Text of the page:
On November 24th rare disease drug maker BioMarin Pharmaceuticals announced it was buying Prosensa for $840MM plus approval milestones. Prosensa has no marketed products but is in the late stages of obtaining approval for its lead drug candidate, drisapersen, for a rare form of muscular dystrophy. BioMarin will pay Prosensa shareholders an additional $80MM if drisapersen receives U.S. regulatory approval before May 2016, and another $80MM if the drug is approved in Europe before February 2017.
Drisapersen failed a late stage trial in 2013 but FDA agreed to look at new analysis of the data. Some analysts are calling BioMarin’s move a “call option” but this would not be unusual given activity in the RNAi space. Prosensa’s previous partner for drisapersen, GlaxoSmithKline, ended the relationship when the clinical trial data was first revealed, but Glaxo also ended a relationship with another RNAi company – Amicus Therapeutics – which eventually succeeded.
BioMarin is now in a race with Sarepta Therapeutics, which has a competing muscular dystrophy drug that uses a similar mechanism of action. Given these challenges, spending potentially $840MM dollars seems like an expensive call option indeed. So what’s going on here?
Lets take a quick look in Collective IP and try to get a better understanding of what BioMarin may be thinking. Collective IP contextualizes patents with inventors, universities, public filings and clinical trials. For now we won’t dive into the inventors and universities but rather focus simply on patents and public filings.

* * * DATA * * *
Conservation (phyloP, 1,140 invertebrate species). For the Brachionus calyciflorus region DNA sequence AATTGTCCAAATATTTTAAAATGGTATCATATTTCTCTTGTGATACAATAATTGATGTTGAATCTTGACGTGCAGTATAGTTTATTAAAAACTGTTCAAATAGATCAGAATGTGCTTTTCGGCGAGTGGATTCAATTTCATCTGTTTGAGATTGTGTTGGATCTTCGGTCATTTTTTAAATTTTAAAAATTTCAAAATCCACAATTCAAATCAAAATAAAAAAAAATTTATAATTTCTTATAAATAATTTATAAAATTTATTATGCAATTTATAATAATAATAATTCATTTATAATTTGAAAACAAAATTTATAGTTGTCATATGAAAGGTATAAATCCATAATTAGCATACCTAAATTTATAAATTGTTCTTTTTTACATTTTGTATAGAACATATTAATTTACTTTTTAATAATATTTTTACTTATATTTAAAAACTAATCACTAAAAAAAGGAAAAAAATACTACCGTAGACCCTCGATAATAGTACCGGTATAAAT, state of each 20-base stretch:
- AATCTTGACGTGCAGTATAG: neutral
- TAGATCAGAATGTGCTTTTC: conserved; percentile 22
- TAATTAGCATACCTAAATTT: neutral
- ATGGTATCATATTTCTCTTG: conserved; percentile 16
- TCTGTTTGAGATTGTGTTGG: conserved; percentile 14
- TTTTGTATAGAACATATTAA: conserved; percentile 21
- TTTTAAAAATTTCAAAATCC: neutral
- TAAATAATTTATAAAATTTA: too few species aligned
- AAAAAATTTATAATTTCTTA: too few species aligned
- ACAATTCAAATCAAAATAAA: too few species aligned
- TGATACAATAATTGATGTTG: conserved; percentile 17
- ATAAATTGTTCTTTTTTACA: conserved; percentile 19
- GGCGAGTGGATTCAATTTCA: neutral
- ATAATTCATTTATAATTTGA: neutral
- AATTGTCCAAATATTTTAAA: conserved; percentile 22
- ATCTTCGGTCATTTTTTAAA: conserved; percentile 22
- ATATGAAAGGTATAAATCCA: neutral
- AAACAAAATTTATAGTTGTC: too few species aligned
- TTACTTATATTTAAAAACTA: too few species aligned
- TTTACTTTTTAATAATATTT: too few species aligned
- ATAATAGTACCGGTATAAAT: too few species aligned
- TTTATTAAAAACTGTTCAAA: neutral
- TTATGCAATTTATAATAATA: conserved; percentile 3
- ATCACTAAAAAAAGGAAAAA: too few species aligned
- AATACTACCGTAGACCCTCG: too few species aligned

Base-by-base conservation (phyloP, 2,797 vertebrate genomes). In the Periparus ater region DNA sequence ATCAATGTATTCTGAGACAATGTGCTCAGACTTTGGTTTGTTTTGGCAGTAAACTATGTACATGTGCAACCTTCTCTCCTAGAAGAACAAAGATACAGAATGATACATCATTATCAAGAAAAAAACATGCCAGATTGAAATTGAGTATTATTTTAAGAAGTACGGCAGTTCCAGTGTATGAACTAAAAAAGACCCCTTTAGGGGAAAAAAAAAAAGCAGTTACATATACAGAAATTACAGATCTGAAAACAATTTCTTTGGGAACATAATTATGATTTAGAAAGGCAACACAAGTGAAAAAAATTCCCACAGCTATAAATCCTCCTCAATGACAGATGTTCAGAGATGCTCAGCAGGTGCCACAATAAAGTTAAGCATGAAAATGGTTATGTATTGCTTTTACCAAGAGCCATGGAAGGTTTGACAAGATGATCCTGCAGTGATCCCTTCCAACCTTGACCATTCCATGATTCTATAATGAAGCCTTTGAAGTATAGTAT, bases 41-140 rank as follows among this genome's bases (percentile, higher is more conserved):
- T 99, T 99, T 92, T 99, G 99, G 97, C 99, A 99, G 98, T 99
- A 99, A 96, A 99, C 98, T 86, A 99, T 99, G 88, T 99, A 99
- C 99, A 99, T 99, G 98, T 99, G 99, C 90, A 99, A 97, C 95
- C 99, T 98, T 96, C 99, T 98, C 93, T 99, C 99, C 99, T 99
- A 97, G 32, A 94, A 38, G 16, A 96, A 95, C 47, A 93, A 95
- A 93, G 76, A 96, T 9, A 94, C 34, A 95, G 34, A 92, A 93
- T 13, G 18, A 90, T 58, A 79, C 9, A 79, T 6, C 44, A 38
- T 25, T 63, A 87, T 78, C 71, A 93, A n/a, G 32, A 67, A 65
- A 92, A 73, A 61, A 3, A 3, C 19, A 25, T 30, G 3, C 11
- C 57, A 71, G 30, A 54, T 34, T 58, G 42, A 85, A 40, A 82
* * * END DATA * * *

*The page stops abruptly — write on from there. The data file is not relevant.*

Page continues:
By comparing the profile and patents we learn that, specifically, skipping dystropin exons 46 and 51 is one of the keys to the patent estate. By searching Collective IP for exon skipping specifically we discover:
Mapping this patent against public filings we discover an important IP piece of the puzzle explaining why BioMarin bought Prosensa. This material event document, surfaced in Collective IP, shows that in 2011, Avi Biopharma (the previous name of Sarepta), challenged Prosensa’s European Patent #1619249 at the Opposition Division of the European Patent Office and lost. Accordingly, Sarepta’s muscular dystrophy drug could potentially be infringing on Prosensa’s drug. And regardless, Sarepta does not, at least based upon this patent, have a claim against Prosensa in this important jurisdiction.
This (and other patent conflicts both resolved and pending) shine a light on Biomarin’s “call option” on Prosensa, suggesting that it makes a lot more sense than might appear at first blush.
This is just one example of the patent office battles, in the US and Europe, happening between Prosensa and its competitors, in particular Sarepta, rushing to get a muscular dystrophy drug to market. Interference proceedings on other patents are occurring at the USPTO and appeals are pending before the EPO.
With Collective IP users can drill deep down into this information, but also contextualize this data via the ability to connect the dots across previously uncorrelated document cohorts.